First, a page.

3. Cinder Block Footings

If you’re looking for a cheap and easy way to build your deck, cinder block footings are a good option.

Cinder blocks are readily available at most home improvement stores, and they’re easy to work with. all you have to do is dig out the area where you want your deck and then set the blocks in place.

Once the blocks are in place, you can then build your deck on top of them.

Pros

  • Can be reinforced to make the structure stronger.
  • Provides a reasonable degree of fire resistance without the use of chemicals.

Cons

  • Water seepage might occur over time.
  • Not as visually attractive.

4. Concrete Pier Blocks

If you’re looking for a more permanent and stable way to build your deck, concrete pier blocks are a good option.

Concrete pier blocks are large blocks of concrete that are designed specifically for building decks.

To use them, you’ll need to dig out the area where you want your deck and then set the blocks in place. Once the blocks are in place, you can then build your deck on top of them.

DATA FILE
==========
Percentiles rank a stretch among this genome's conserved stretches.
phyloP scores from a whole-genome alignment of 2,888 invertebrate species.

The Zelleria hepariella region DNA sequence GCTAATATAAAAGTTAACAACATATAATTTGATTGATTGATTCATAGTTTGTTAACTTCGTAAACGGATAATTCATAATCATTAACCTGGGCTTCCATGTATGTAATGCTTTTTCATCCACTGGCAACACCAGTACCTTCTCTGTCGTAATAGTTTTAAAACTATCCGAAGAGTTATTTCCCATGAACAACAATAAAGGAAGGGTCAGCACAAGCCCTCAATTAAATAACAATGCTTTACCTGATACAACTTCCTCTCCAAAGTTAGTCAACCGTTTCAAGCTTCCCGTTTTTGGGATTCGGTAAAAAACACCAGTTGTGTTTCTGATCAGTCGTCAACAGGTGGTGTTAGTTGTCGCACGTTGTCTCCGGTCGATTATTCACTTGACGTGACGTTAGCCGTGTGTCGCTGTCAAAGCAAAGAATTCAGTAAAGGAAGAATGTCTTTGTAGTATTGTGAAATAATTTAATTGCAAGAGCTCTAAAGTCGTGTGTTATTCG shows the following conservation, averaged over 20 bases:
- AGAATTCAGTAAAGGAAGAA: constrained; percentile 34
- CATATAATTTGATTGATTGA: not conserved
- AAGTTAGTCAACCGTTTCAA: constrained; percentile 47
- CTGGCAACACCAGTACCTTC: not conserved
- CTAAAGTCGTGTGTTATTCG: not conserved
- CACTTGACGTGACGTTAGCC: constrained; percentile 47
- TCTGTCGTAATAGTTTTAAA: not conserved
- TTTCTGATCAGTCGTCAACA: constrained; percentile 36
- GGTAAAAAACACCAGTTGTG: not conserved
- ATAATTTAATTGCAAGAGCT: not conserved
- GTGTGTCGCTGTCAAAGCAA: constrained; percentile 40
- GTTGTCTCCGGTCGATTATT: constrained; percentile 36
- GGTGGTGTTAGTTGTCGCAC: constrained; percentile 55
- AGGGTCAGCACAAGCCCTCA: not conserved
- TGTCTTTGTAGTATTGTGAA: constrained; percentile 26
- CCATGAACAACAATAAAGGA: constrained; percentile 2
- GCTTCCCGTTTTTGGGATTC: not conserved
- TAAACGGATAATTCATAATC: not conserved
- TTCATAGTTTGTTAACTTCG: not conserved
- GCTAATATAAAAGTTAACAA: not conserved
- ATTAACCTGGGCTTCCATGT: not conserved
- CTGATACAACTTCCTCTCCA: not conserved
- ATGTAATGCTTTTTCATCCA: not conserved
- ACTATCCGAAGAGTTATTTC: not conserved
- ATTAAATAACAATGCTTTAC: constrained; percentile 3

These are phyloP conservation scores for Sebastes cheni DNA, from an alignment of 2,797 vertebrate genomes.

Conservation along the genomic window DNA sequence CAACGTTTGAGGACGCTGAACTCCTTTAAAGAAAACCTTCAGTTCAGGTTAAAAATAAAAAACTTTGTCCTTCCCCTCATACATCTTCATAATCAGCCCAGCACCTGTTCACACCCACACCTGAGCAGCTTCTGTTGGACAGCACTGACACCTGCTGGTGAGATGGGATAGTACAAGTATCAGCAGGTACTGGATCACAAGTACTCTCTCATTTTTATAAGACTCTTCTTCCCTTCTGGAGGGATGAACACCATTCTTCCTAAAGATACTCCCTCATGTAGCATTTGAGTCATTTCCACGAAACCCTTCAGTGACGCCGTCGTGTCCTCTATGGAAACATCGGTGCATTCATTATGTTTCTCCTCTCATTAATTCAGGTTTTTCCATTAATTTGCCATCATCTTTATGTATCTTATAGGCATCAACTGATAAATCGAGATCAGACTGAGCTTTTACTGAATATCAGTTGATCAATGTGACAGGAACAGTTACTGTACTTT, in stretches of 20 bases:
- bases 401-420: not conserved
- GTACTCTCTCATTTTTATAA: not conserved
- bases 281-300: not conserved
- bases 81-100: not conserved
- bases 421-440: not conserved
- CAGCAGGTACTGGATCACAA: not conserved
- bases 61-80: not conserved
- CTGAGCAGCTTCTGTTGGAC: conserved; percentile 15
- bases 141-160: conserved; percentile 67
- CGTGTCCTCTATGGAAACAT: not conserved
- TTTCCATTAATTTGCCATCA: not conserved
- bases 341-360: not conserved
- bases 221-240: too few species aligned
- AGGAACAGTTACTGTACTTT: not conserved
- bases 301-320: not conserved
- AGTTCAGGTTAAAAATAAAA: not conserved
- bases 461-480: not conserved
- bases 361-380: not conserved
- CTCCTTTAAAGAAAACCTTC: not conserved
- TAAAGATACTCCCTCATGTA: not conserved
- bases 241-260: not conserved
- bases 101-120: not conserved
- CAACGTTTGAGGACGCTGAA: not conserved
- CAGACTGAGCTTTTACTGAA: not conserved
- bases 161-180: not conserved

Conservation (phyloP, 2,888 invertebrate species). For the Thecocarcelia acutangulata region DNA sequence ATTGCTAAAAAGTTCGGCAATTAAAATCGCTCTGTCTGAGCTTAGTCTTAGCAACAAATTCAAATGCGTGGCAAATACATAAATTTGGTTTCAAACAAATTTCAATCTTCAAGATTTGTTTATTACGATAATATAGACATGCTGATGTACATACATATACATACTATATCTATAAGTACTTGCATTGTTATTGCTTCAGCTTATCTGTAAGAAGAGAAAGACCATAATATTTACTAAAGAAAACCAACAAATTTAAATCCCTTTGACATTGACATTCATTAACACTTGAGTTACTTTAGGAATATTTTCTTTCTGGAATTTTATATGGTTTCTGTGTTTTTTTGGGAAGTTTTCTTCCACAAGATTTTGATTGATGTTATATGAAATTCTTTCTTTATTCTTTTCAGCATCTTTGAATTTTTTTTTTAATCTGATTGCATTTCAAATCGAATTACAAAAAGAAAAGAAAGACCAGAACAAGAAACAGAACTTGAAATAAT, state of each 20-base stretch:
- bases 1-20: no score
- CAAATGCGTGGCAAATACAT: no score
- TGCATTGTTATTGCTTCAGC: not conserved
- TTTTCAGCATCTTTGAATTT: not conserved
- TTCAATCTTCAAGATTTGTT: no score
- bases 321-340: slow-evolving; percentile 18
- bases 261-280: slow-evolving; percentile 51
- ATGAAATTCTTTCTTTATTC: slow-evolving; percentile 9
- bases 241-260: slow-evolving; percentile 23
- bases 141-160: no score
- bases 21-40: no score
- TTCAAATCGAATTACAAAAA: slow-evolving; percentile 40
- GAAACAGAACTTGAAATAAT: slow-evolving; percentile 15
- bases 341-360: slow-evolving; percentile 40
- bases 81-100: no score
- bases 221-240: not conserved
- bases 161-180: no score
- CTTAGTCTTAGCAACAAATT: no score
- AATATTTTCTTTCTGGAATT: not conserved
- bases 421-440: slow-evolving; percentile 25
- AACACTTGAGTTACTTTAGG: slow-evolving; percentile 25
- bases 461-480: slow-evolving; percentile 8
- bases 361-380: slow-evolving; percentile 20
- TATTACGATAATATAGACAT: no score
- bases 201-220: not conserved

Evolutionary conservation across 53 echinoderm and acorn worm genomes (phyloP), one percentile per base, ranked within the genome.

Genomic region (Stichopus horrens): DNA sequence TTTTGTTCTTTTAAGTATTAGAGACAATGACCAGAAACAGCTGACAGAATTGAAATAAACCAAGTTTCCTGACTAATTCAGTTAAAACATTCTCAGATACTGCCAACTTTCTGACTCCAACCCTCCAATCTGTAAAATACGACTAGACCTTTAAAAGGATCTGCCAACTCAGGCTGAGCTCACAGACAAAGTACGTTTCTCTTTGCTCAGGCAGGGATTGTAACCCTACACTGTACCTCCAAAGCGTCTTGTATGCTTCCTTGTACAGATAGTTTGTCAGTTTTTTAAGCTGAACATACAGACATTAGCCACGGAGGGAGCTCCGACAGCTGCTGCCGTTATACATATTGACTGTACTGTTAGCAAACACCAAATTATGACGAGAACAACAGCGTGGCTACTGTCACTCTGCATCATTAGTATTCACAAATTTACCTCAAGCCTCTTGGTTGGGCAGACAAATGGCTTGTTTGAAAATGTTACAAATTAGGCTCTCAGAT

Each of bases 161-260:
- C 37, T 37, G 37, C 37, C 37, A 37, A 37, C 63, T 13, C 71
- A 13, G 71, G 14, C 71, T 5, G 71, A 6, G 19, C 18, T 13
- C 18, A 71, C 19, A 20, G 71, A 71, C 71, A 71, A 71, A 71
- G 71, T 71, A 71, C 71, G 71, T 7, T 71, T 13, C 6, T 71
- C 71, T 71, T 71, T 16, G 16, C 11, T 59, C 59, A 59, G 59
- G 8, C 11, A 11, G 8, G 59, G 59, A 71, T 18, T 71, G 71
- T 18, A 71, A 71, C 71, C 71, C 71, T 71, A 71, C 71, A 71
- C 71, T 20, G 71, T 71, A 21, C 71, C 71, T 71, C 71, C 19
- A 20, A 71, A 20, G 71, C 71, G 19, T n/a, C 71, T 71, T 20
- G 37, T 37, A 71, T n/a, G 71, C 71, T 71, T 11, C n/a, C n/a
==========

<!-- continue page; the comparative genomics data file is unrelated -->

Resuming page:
One thing to keep in mind with concrete pier blocks is that they’re very heavy. You’ll need to have a way to lift and move them into place.

Additionally, you’ll need to make sure that the ground where you’re setting them is level.

Pros

  • Can be systematic in the build process.
  • Easy to work with.
  • Stronger than most support systems.

Cons

  • Water seepage might occur over time.
  • Not as visually attractive.

5. Raised Deck Footings

If you’re looking to build a raised deck, you’ll need to use raised deck footings.

Raised deck footings are larger and taller than other types of footings, and they’re designed specifically for raised decks.

To use them, you’ll need to dig out the area where you want your deck and then set the blocks in place.

Once the blocks are in place, you can then build your deck on top of them.

Pros

  • Perfect for decking that will be raised off the ground.
  • Very strong and stable.